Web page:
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8 Steps to Set up a Network Disaster Recovery Plan

How to Set up a Network Disaster Recovery Plan

Surely, your business has IT resources. Whether you run everything internally, hire external firms to manage IT for you, or use some combination of the two, you have access to IT experts when you need them.

That’s good because you do in fact need them.

Many businesses overlook network disaster recovery planning to their own detriment. Network downtime can be devastatingly expensive to any business. When you have a recovery plan, you can minimize that downtime and any associated fallout.

Building a recovery plan for your business will take careful planning and effort, but it’s more approachable than you might think. You can distill the entire process down to just eight essential steps.

1. Take Stock

What is tied to your network? What work cannot be done if the network is down? What do you lose when your network is down?

The first step in building your disaster recovery plan is answering these questions. The goal is to build an exhaustive list of what is at stake in terms of your business network. Once you have that list, you need to prioritize the items. When you do, you will have the formation of a roadmap that you can use to build your disaster recovery plan.

2. Audit

This step is where you get your IT experts to go through your network and systems to see how they’re running. They will also search for existing threats and try to analyze the current risk state of your overall business network.

A few positive things come from this step. First, you can often find easy-to-fix problems that reduce the risk of a disaster down the road. Second, you can get a clear idea of what kinds of investments will be necessary for your disaster recovery plan.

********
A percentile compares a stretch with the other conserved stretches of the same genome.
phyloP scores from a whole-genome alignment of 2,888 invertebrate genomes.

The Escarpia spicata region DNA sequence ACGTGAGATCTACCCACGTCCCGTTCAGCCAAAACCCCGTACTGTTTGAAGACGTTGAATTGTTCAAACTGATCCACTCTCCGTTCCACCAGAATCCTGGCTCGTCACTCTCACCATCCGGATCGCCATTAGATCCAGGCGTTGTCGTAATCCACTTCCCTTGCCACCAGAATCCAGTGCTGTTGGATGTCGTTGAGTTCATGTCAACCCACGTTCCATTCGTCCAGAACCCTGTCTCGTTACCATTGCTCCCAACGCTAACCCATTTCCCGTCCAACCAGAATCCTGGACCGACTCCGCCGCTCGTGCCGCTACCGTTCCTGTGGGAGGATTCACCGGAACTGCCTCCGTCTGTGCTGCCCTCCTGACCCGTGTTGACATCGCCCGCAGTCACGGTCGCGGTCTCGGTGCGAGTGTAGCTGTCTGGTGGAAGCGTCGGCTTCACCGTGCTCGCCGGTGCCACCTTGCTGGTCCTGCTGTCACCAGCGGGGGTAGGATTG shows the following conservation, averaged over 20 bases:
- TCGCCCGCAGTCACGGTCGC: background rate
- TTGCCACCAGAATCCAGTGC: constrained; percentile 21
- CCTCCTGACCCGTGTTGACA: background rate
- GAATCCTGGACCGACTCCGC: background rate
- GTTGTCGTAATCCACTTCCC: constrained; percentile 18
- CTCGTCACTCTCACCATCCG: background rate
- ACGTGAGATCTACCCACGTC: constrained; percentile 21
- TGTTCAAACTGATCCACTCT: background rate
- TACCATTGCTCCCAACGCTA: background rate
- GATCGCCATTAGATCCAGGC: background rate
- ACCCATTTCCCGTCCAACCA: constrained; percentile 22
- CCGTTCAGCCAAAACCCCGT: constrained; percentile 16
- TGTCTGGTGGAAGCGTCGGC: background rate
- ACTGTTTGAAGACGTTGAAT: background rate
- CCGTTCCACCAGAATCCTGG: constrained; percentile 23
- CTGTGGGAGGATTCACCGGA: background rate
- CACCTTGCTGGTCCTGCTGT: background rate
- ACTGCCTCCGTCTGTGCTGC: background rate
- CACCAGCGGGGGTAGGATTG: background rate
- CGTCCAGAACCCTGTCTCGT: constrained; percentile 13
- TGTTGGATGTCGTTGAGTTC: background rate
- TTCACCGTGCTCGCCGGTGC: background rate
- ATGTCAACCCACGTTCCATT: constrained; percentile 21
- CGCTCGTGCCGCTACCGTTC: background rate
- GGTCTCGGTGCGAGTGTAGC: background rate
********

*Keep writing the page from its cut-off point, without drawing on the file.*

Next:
This portion of the process is where you can start to get into cost analysis. You can consider the financial risk assessed by the audits, and you can compare that to the cost analysis in order to draft your disaster recovery budget.

3. List Resources

At this point, you have done a lot of preparation for your disaster recovery plan. This is the first step in building the actual plan.

You want a complete list of all of the hardware, software, personnel, and third-party resources that are needed to fix the various aspects of your network.

Basically, this is a master list of anything and everyone that you might need to recover from a network disaster. It’s a big list, and that's ok. The idea here is to organize this information. This information will inform your draft of recovery procedures. Essentially, the nature of the problem will direct your recovery team to the correct resources to resolve any given situation.

4. Map the Procedures

Finally, we have made it to the nuts and bolts of crafting your disaster recovery plan. Since this article is generalized, it can’t get into specific recommendations for your business. You’ll want to work with your IT experts for that.